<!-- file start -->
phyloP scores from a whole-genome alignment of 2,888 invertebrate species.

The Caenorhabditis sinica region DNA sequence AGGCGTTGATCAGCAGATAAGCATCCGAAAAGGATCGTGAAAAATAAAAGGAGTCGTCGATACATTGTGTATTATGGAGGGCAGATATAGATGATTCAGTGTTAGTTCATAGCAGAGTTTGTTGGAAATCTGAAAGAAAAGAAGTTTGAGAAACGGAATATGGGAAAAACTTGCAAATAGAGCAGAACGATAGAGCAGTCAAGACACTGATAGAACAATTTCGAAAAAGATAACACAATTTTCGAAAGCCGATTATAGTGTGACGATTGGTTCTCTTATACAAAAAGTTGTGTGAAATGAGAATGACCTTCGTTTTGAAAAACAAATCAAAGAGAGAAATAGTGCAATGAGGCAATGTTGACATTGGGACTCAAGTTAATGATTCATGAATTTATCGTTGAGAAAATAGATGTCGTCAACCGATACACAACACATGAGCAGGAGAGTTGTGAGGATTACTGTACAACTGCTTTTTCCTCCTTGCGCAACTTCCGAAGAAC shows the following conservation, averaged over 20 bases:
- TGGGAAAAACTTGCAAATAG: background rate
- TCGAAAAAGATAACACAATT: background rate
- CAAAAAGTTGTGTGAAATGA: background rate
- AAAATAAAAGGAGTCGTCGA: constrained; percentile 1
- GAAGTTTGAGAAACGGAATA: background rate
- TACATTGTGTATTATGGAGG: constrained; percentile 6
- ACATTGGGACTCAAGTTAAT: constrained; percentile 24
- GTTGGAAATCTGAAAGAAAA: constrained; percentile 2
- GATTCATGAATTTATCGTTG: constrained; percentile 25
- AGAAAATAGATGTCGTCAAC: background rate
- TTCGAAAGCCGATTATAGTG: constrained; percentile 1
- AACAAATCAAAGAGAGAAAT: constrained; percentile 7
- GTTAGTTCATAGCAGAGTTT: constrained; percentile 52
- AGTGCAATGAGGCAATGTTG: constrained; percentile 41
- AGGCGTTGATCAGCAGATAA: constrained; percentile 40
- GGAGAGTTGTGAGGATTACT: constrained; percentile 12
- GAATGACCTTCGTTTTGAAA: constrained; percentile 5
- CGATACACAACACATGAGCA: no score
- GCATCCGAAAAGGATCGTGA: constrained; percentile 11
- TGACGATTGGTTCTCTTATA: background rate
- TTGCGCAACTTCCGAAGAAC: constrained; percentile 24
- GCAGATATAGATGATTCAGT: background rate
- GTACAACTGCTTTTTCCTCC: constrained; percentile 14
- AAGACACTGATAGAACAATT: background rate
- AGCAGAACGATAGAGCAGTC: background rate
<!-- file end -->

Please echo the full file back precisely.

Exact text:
phyloP scores from a whole-genome alignment of 2,888 invertebrate species.

The Caenorhabditis sinica region DNA sequence AGGCGTTGATCAGCAGATAAGCATCCGAAAAGGATCGTGAAAAATAAAAGGAGTCGTCGATACATTGTGTATTATGGAGGGCAGATATAGATGATTCAGTGTTAGTTCATAGCAGAGTTTGTTGGAAATCTGAAAGAAAAGAAGTTTGAGAAACGGAATATGGGAAAAACTTGCAAATAGAGCAGAACGATAGAGCAGTCAAGACACTGATAGAACAATTTCGAAAAAGATAACACAATTTTCGAAAGCCGATTATAGTGTGACGATTGGTTCTCTTATACAAAAAGTTGTGTGAAATGAGAATGACCTTCGTTTTGAAAAACAAATCAAAGAGAGAAATAGTGCAATGAGGCAATGTTGACATTGGGACTCAAGTTAATGATTCATGAATTTATCGTTGAGAAAATAGATGTCGTCAACCGATACACAACACATGAGCAGGAGAGTTGTGAGGATTACTGTACAACTGCTTTTTCCTCCTTGCGCAACTTCCGAAGAAC shows the following conservation, averaged over 20 bases:
- TGGGAAAAACTTGCAAATAG: background rate
- TCGAAAAAGATAACACAATT: background rate
- CAAAAAGTTGTGTGAAATGA: background rate
- AAAATAAAAGGAGTCGTCGA: constrained; percentile 1
- GAAGTTTGAGAAACGGAATA: background rate
- TACATTGTGTATTATGGAGG: constrained; percentile 6
- ACATTGGGACTCAAGTTAAT: constrained; percentile 24
- GTTGGAAATCTGAAAGAAAA: constrained; percentile 2
- GATTCATGAATTTATCGTTG: constrained; percentile 25
- AGAAAATAGATGTCGTCAAC: background rate
- TTCGAAAGCCGATTATAGTG: constrained; percentile 1
- AACAAATCAAAGAGAGAAAT: constrained; percentile 7
- GTTAGTTCATAGCAGAGTTT: constrained; percentile 52
- AGTGCAATGAGGCAATGTTG: constrained; percentile 41
- AGGCGTTGATCAGCAGATAA: constrained; percentile 40
- GGAGAGTTGTGAGGATTACT: constrained; percentile 12
- GAATGACCTTCGTTTTGAAA: constrained; percentile 5
- CGATACACAACACATGAGCA: no score
- GCATCCGAAAAGGATCGTGA: constrained; percentile 11
- TGACGATTGGTTCTCTTATA: background rate
- TTGCGCAACTTCCGAAGAAC: constrained; percentile 24
- GCAGATATAGATGATTCAGT: background rate
- GTACAACTGCTTTTTCCTCC: constrained; percentile 14
- AAGACACTGATAGAACAATT: background rate
- AGCAGAACGATAGAGCAGTC: background rate